“People assume there’s time to solve climate change, but we’re not slowing things down. There’s a lot of work to be done,” Horne says, noting that food deserts disproportionately affect communities of color. “There are lots of areas with no grocery stores, or stores that only offer chips and candy, but no fruits and vegetables.”

Dean and Horne concur that gardening provides needed green infrastructure and nutritional food to underserved populations. “I didn’t fully understand climate change until I put my hands into the soil.

When you do that, you’ll see Earth for what it is—and the damage we’ve done to it,” Dean says.

Activism on University Campuses

Originally from Waukesha County, Wisconsin, 21-year-old Grace Arnold feels lucky to have attended two schools with strong environmental programs and student engagement. At the University of Vermont, she participated in marches against fossil fuels and joined lively discussions about climate-related racism at the Social Justice Coalition. Now a student at University of Texas at Austin, she is enrolled in environmental studies classes and notes, “Students are forming environmental clubs. I’m grateful to again be surrounded by people trying to get their voices heard.”

Arnold was a social media volunteer for Plastic-Free MKE, a Milwaukee-based organization dedicated to reducing single-use plastic waste. She credits social media as a powerful tool that helps her generation reach people and organize activism. “Climate change is intertwined with social, economic and political issues,” she relates. “But small actions can make big impacts— and voting is a powerful thing.”

31 April 2023
Jacob Lund/
Sheila Julson is a freelance writer and contributor to Natural Awakenings magazine.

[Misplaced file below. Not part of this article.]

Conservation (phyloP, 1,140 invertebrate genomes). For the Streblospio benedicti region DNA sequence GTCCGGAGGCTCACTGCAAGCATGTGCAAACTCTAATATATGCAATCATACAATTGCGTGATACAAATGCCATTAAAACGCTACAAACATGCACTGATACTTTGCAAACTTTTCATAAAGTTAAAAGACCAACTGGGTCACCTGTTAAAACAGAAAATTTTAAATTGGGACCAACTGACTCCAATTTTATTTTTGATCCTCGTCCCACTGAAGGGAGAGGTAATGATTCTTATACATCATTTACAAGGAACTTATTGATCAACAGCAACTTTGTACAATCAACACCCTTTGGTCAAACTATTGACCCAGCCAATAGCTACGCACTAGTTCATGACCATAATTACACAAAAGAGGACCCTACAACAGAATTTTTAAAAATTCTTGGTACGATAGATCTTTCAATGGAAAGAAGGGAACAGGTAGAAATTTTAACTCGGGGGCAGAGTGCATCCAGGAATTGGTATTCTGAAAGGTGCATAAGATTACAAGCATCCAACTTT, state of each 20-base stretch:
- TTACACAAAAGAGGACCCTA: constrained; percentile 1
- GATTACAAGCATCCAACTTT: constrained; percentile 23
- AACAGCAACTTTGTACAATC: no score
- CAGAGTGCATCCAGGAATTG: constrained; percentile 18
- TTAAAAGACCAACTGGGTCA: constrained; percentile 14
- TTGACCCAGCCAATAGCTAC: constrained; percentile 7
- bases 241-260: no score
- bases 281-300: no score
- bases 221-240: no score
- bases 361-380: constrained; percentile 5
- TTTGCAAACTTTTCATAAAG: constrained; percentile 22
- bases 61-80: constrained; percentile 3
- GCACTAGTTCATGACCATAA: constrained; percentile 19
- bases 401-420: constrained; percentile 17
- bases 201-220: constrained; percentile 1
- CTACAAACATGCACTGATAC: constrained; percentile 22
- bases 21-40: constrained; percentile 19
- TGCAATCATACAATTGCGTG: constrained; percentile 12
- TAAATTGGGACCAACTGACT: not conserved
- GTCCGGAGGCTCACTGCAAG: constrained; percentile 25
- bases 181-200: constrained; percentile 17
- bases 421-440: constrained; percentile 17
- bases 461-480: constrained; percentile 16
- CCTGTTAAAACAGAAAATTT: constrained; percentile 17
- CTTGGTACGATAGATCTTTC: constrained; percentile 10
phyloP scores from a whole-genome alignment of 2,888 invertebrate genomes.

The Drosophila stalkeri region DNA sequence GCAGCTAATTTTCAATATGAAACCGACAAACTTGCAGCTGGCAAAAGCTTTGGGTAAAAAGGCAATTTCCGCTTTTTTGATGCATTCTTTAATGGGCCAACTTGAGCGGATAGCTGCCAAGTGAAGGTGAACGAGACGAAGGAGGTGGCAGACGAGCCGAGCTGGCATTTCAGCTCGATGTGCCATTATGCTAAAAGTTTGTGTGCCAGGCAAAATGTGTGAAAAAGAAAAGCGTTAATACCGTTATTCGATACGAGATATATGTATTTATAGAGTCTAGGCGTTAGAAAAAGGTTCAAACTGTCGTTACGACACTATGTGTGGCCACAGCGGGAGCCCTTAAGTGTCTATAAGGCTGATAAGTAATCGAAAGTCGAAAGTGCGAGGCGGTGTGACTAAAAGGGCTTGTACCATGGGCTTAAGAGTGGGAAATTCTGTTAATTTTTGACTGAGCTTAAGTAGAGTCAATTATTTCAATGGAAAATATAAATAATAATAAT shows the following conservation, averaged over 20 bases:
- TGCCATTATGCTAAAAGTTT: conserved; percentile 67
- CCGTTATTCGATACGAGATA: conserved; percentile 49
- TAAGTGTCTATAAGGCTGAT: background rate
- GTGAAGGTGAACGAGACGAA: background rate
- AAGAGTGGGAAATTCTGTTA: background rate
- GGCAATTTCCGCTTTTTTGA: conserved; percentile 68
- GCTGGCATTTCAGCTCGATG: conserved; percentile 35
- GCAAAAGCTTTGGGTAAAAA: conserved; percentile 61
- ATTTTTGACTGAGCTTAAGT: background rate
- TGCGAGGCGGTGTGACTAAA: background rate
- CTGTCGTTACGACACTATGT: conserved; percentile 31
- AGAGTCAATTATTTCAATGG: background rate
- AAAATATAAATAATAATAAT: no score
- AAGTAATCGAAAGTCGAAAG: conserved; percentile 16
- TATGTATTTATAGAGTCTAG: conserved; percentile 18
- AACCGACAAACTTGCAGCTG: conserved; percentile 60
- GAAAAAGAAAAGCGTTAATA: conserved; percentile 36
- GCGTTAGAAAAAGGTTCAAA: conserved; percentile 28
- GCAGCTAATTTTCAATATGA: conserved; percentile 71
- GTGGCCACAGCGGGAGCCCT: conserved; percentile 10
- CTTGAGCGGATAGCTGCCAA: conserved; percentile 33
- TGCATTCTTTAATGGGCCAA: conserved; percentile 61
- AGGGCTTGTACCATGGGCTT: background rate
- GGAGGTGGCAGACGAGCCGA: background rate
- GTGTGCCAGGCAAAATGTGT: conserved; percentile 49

In any fitness regimen, rest and muscle recovery are just as important as strength training or cardio workouts. Allowing our body to heal micro-tears and inflammation after strenuous exercise readies muscles for subsequent training sessions. By strategically planning a muscle recovery regimen, we optimize performance and reduce injury risk.

Key factors that affect recovery time include workout intensity and duration, stress, sleep and nutrition. Workouts that are longer in duration or higher in intensity require a greater amount of recovery time. High stress levels can increase cortisol and adrenaline, and consistently excessive levels of these fight-or-flight hormones have been shown to impact the body’s ability to repair. If we are chronically deprived of proper sleep (at least seven hours every night) our muscles will suffer. And a poor diet is akin to using broken tools to fix something. Following a healthy, well-balanced and protein-focused eating plan can significantly improve muscle recovery time.

Here are a few scientifically proven approaches that promote tissue repair. A solid, muscle-recovery plan should include one or more of these techniques.


Earthing is the practice of connecting with the Earth’s surface energy by going barefoot outside. Also known as grounding or barefoot healing, recent studies suggest that this practice

can promote muscle recovery. One study that divided 32 healthy young men into either a grounded or sham-grounded group found that the grounded participants had significantly greater concentrations of neutrophils and platelets, which are essential for pro-inflammatory and anti-inflammatory responses.

In another study, researchers wanted to observe the impacts of grounding on immunity, focusing specifically on delayed onset muscle soreness. Results suggested that being grounded considerably lessened pain levels and altered circulating neutrophils and lymphocytes, as well as various chemicals related to inflammation.

“The feeling of being grounded will calm your mind and center your body,” says Anthony Roumell, a personal trainer, gym

32 Dallas Metroplex Edition Ground Picture/
fit body

owner, gymnast and long-time proponent of earthing. But there’s more to grounding than a clear head. He explains, “Our entire cellular system charges with free electrons when we connect to the earth. Studies suggest that these free electrons act as antioxidants in the organism, neutralizing the inflammation response.”

Jonathan Jordan, a certified personal trainer, nutrition coach and grounding practitioner, advises, “Simply getting off computers or devices and going outside has immediate benefits. Just taking a break, being outside in nature with sun and fresh air lowers the fight-or-flight response. My clients who take the time and practice this for just a few minutes during the day all see great benefit to their health and in their workout programs.”